Make drug tests go to drug tests

Saliva - ideal for drug tests?

What are the differences between saliva and urine tests? Which test makes sense in which circumstances? We will shed light on these questions in this and our next newsletter.

Saliva: what is it?

Humans produce half a liter to one and a half liters of saliva every day. It consists of 99.5% water. The rest are dissolved components such as proteins and enzymes. The saliva keeps the oral cavity moist, making it possible to swallow, speak and taste. Some of the enzymes it contains protect the oral mucosa and teeth from being attacked by pathogens.
The flow of saliva can be stimulated in many ways: by moving the tongue or jaw, by sour food or the sight of a tasty dish. In contrast to resting saliva, one speaks of stimulated saliva.

How do drugs get into saliva?

The largest salivary glands are the parotid glands, the mandibular salivary gland, and the sublingual salivary gland. These release the saliva in the upper jaw behind the molars or under the tongue on the frenulum of the tongue. Salivary glands are only separated from the surrounding blood vessels by a thin skin. Many substances, including active substances such as drugs and medication, penetrate this membrane and pass from the blood into the saliva. The detection windows of their active substances therefore correspond very well in blood and saliva.
The transfer from blood to saliva works particularly well with types of drugs such as cocaine, opiates, amphetamines and methamphetamines. The active ingredient tetrahydrocannabinol, on the other hand, only reaches a small extent from the blood into the saliva.1 Nevertheless, it can be safely and reliably detected with saliva tests, because THC is deposited over the entire area of ​​the oral cavity during smoking.

The right sampling

The basis for a correct result with the DrugWipe is the correct sampling. In preparation, it is important to move the tongue 3 times in a circular motion in the mouth. In this way, traces of drugs are evenly distributed and the mucous membranes are moistened. The wiper of the DrugWipe is now pulled over the tongue in several long strokes with light pressure. Alternatively, the sample can also be taken under the tongue on the frenulum of the tongue. The color change of the wiping fleece from red to yellow indicates that enough saliva has been absorbed.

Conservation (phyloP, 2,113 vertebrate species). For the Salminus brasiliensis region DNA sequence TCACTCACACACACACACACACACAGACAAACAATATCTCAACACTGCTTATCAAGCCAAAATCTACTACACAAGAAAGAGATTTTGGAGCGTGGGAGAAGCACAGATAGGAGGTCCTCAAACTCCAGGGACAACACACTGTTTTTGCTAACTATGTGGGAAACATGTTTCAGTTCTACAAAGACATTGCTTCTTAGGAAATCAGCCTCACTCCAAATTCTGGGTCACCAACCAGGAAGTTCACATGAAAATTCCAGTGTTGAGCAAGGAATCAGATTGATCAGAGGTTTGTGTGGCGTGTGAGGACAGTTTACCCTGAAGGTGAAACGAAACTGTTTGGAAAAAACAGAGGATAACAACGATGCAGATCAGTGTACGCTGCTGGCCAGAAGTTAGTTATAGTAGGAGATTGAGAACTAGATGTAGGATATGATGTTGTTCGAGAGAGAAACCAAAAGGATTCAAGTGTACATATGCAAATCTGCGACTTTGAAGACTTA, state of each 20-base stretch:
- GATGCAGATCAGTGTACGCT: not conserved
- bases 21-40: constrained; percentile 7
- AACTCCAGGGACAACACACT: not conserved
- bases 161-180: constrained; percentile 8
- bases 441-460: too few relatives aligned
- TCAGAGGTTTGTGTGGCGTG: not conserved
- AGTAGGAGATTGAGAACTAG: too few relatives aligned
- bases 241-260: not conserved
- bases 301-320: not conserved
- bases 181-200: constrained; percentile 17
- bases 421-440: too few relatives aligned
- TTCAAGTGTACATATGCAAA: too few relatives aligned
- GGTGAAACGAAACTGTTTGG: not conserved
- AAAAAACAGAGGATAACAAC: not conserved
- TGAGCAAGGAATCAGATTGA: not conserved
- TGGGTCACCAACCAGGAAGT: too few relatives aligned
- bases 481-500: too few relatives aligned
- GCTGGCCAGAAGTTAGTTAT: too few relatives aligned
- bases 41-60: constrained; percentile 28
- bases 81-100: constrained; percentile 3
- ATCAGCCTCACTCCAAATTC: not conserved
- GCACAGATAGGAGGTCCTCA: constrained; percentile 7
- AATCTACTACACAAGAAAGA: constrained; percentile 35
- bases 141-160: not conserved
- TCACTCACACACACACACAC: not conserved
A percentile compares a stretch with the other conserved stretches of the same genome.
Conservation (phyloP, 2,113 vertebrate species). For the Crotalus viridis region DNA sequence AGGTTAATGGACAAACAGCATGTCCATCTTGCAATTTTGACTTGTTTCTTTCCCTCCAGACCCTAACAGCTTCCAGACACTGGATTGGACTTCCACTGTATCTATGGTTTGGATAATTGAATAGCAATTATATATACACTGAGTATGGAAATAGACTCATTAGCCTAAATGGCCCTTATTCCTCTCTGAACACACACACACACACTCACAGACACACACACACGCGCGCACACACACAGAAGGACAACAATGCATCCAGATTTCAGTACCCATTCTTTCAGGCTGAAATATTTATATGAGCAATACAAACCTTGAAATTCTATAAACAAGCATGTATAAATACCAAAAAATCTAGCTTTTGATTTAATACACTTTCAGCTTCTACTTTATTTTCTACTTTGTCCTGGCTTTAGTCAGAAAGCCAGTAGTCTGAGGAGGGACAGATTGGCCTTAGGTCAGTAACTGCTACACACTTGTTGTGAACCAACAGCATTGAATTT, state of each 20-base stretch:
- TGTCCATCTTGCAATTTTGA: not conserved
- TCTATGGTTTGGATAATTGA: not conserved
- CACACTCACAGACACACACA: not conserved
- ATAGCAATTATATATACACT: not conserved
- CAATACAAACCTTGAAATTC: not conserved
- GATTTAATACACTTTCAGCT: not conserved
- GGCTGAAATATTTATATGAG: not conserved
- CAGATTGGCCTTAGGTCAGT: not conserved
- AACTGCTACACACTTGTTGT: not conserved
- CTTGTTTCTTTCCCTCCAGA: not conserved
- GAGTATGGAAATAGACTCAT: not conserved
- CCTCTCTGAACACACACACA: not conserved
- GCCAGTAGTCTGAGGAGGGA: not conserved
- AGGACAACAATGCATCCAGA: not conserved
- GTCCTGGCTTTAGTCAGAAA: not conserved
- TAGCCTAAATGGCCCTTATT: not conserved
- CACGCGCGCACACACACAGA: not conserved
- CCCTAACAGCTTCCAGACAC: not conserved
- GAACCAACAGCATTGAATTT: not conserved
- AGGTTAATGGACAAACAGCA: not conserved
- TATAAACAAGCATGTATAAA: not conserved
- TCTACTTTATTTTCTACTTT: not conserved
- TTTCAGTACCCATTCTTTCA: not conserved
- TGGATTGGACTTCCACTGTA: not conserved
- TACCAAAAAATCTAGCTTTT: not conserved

Saliva tests in traffic

When used at road traffic controls, the sampling can be carried out directly by the police officer. In contrast to urine tests, manipulation of saliva samples is almost impossible. The intrusion into the privacy of the vehicle driver is very low, and therefore the willingness to cooperate is correspondingly high. At the same time, the inhibition threshold for working with saliva tests is lower for the user, because one does not come into contact with the sample medium. The results can almost always be confirmed in the blood, since the time windows of the active substance in saliva and blood correspond very well. The prerequisite for this, however, is that the blood sample is taken promptly. Then there are almost no so-called false positive results in the confirmatory diagnostics in the laboratory (pre-test positive, confirmation negative). This leads to a higher detection rate of drug trips and thus increases the safety on our roads. In addition, the good match with the blood has a reducing effect on the costs for laboratory analysis, which is an important aspect in times of tight budgets.